Date: 04-May-00 02:25 PM 
Name: Trey Callaway
Geographical location: Los Angeles
Favorite Tulsa TV show or personality: Uncle Zeb, Gailard Sartain
How did you find TTM? Ran a search on KAKC
Wow! There's so much to comment about! What a great site!

I'm a writer/producer for TV and film in L.A. now-- but I grew up in Tulsa, and still cherish my radio/TV memories.

I often wonder what ever became of KTUL's cartoon show host "Uncle Zeb." I actually got kicked off his show as a toddler because of a heated dispute with another three-year-old! I also wonder what happened to "Morning Mouth McCarthy," the delightfully obnoxious morning guy on KAKC. I was a card-carrying member of his "Morning Mouth Club," and wouldn't I love to get a hold of one of those old plastic KAKC Supercards!

My father (a local Tulsa radio/TV producer and marketing exec) worked a great deal over the years with Dick Schmitz at Irving-- and I had the pleasure of working with him as well, also voicing some spots with actress Jeannie Tripplehorn (then Jeannie Summers of KMOD). Hope Dick and his wife Irma are still doing well. I also wonder whatever happened to that great laid-back Tulsa VO talent whose first name I can only remember as Dino...? He used to do a bunch of spots for either Orbach's or Oertle's, I think.

I was a jock myself one summer-- pulling the graveyard shift at KRMG, which I also have fond memories of-- except for the time that I accidentally sent John Erling into a tizzy after failing to reset a bunch of carts which I had been using to make my own mix tapes. After the third or fourth mis-cue-- he finally went on a tirade until they discovered I was the unwitting culprit.

Here in L.A. during the 90's, I also had the pleasure of producing a bunch of different radio spots with Beau Weaver (formerly of KAKC) and Ed Hopkins (formerly of FM 96). Both men are successful VO talents in L.A. now-- and were an absolute joy to work and reminisce with. I had first met Ed as a wide-eyed kid when my dad took me to FM 96 and let me sit in the booth during Ed's shift. Small world!

I also have fond memories of the Admiral Twin. I had a small speaking part in "The Outsiders" as a teenager-- which was mostly fun for me because I got to meet Gailard Sartain, another local hero of mine.

Anyway, I've rambled enough-- thanks again for a wonderful trip down memory lane! - Trey Callaway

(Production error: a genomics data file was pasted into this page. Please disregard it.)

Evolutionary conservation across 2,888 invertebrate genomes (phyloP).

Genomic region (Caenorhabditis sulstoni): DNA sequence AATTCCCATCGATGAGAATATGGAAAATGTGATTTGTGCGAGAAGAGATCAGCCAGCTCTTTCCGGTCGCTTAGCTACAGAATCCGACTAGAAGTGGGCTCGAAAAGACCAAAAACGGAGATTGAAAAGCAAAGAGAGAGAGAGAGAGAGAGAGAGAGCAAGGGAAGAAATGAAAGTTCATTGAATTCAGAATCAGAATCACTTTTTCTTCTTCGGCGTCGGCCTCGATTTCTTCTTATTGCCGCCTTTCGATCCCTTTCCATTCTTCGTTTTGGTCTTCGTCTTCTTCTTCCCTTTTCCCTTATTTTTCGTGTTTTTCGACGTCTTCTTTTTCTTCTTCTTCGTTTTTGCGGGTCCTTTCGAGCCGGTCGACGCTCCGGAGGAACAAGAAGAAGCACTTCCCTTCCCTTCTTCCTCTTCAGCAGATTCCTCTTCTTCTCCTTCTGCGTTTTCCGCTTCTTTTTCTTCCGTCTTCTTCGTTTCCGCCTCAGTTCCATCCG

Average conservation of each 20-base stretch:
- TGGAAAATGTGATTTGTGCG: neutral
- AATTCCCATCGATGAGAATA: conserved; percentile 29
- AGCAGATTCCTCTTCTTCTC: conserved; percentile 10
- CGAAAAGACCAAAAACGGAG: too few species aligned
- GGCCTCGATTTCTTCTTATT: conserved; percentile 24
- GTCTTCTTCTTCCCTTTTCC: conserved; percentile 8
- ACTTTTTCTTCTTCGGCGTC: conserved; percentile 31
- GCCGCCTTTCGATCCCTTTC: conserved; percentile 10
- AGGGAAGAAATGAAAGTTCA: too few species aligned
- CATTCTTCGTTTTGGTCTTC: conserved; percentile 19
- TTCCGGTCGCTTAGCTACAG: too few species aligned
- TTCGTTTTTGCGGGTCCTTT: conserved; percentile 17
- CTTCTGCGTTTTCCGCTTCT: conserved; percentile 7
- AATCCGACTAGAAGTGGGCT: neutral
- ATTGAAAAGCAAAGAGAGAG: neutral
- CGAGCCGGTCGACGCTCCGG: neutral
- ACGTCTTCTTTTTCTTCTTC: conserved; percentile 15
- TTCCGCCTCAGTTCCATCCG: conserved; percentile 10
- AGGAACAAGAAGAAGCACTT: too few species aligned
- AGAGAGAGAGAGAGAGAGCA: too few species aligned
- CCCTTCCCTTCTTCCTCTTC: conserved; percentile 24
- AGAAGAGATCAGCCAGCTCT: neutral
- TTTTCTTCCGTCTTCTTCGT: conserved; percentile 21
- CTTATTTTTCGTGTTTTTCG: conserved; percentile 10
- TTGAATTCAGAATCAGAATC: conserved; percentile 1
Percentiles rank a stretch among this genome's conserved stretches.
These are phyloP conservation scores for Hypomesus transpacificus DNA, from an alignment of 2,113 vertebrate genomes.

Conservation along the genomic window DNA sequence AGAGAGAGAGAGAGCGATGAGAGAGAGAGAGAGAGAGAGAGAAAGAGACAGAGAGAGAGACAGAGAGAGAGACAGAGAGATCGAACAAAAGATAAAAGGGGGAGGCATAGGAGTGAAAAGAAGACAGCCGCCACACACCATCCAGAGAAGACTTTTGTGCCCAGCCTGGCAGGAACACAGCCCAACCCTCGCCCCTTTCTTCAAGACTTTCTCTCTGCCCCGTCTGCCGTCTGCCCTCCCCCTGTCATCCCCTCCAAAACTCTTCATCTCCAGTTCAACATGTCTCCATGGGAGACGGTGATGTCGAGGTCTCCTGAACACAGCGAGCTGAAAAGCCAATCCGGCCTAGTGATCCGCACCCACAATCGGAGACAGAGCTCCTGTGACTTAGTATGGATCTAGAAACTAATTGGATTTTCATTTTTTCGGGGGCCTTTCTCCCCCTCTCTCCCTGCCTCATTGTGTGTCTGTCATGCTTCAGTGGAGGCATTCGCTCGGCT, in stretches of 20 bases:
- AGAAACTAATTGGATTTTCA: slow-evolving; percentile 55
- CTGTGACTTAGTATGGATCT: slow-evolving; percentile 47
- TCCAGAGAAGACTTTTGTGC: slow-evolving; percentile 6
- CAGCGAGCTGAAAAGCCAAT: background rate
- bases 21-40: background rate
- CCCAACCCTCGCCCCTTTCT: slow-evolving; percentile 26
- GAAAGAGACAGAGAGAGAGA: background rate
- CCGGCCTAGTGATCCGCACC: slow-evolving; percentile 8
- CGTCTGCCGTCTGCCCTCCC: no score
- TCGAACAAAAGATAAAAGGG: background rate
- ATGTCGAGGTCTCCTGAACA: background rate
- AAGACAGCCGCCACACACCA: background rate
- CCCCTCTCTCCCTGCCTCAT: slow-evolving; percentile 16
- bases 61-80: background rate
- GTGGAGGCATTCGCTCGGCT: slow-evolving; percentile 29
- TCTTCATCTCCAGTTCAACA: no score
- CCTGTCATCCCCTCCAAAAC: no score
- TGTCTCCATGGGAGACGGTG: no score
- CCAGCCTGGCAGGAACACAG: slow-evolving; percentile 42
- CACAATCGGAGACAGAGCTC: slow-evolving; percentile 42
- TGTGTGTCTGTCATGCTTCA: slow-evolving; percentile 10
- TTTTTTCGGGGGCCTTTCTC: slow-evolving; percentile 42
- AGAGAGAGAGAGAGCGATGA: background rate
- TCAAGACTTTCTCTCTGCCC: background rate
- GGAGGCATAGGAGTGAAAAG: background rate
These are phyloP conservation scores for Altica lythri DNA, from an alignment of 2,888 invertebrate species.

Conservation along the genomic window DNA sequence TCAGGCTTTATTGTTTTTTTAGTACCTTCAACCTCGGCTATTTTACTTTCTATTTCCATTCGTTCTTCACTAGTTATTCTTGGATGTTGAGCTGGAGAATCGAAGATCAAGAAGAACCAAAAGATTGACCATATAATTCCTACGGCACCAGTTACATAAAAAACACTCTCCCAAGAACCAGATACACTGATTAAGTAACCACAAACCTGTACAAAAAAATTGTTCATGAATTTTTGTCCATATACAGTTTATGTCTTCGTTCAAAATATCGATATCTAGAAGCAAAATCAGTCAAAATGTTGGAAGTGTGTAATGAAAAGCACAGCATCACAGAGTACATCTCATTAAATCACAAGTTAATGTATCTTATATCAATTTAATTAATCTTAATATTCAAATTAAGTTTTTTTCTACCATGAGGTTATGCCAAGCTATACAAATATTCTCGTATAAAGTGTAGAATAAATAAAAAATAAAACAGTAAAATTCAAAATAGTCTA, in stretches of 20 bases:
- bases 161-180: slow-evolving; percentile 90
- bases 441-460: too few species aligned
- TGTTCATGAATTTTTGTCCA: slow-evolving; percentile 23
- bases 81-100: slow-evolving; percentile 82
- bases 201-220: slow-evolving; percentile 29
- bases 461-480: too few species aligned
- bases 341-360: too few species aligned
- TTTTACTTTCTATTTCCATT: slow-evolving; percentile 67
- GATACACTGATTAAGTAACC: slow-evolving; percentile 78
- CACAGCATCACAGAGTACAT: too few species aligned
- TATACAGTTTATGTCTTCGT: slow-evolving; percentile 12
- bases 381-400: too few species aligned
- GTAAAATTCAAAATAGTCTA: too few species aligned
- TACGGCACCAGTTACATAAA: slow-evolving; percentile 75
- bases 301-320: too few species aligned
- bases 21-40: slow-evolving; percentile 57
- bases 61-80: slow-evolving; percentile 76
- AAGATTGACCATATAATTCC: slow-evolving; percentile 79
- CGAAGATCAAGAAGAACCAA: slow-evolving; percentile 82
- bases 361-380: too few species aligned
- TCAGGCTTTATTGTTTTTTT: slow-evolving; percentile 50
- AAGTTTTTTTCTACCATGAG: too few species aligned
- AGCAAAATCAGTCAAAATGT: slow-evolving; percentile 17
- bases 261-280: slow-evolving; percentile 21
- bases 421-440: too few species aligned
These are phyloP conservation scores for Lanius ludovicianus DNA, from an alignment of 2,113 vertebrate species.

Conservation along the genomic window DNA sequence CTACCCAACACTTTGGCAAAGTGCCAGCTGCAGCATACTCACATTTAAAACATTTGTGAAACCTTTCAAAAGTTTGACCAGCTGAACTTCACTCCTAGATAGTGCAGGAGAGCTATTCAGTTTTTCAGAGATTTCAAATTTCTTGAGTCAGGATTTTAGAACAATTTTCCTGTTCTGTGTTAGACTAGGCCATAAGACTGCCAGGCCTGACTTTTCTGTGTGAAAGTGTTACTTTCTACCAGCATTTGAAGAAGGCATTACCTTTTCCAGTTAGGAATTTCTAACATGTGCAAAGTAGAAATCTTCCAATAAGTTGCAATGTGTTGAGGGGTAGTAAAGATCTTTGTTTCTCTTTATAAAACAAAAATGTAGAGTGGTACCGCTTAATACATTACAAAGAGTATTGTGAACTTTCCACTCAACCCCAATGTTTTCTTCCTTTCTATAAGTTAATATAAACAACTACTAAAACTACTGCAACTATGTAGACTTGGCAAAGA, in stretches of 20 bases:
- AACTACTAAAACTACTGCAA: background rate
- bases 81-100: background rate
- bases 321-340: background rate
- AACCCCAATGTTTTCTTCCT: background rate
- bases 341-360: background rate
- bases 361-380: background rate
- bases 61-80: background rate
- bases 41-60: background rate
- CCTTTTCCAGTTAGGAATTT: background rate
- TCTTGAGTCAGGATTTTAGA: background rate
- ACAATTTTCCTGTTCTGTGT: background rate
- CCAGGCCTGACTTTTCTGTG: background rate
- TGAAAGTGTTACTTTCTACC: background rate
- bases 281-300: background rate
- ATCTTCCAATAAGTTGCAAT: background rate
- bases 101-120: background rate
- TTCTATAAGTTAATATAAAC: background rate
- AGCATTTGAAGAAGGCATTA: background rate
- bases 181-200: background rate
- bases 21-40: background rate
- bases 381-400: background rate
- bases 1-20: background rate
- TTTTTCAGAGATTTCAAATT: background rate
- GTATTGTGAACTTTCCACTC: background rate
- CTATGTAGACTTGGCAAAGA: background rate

P.S. - Is the KELi spaceship building still there?

Alas, no, the mothership has flown the coop. But there is a small picture of it around 1965 on the KVOO page.

Zeb is alive and well, and has written in to the site; see the Uncle Zeb page.

I saw Dick Schmitz about a year ago...he was doing fine at Irving Productions. You must be referring to Dino Economos. Haven't heard about him lately.

Which part did you play in "The Outsiders"? What are some of your productions out in L.A.?

Thank you for your comments, Trey, and we'll be looking for ya!

Date: 04-May-00 10:31 AM 
Name: John Hillis  
Geographical location: Outside the Newseum lookin' in
Favorite Tulsa TV show or personality: Don't Forget Poor Ole Pappy
How did you find TTM? It Found ME!
How's about Al Neuharth in a steel-cage match with Gorilla Monsoon? (My dough's on Al...that's one tough cookie)

And speaking of Poor Ole Pappy, how about commercial jingles that stuck with us for decades? Like:

"The whole town's talkin' about the Reeves boys,
TV boys, the Reeves boys,
The whole town's talkin' about the Reeves boys,
If you didn't buy at Reeves, you probably paid too much!"

It continues to amaze me that these things stick in our minds, but I can't remember if I mailed the bills last week.

Other nominees for local jingles that won't leave the brain pan?

By the way, I second Mike's admiration of the Newseum--it's one of the best change-of-pace attractions for DC visitors when you think if you see one more neoclassical column you'll explode. The Newseum is highly hands-on, great for kids, and grownups seem to enjoy it too. And it's all inside and air-condition, which is no small attraction when you've been wilting in 90 degree, 90 percent humid DC summers on the momument trail. Good TV production facilities, too...we've taped a couple of shows there where we needed a large studio audience space. Dunno if they have any ex-Tulsans on staff.

Date: 04-May-00 07:54 AM 
Name: Jim Ruddle
Geographical location: Rye, NY
To Mike Bruchas:

Which cage will Al Neuharth be in?

Date: 03-May-00 06:59 PM 
Name: Mike Bruchas
Geographical location: Warshington, Diz Zee
How did you find TTM? Janet Reno's guys knocked on my door to tell me!
More Okies in CA in TV management.

Contributor Don Lundy - GM at KERO-TV in Bakersfield, advises that he got a letter from Bob Grissom who worked at KTUL after our hitch there.

He saw an article about Don in the OSU J-School alumni magazine and noted that he,too, went to OSU, graduating in 1971 and worked at Channel 8 from 1977-1984.

(Any ex-OSU J-school types able to scan us a copy of this article?)

He' s now GM at KEYT, the ABC afffiliate in Santa Barbara (The Young + The Restless' Mike Denney's home town).

Don's station is an ABC affiliate and he hopes to meet brother Grissom at the ABC affiliate meeting in NYC in a couple of weeks and share stories. Maybe get him to drop TTM a few lines.

Tis a smaller world and us Okies is a'takin' over!. Don

Date: 03-May-00 04:37 PM 
Name: Mike Bruchas  
Geographical location: Shilling for the NEWSeum
Hey, Tulsans!

Get thee to Mohawk Zoo starting tonight thru 5-8 for the Newseum's "NEWSCAPADE" mobile museum visiting Tulsa.

Interactive displays, mock chroma key news sets for kids, travelin' news stuff!

Al Neuharth - founder of USA Today and a semi-journalism legend will be there tonight (Wed.) yakking with VIP's!

Next time in DC - DO go see the real Newseum (a name coined by Neuharth) here in Arlington, VA - will blow you away.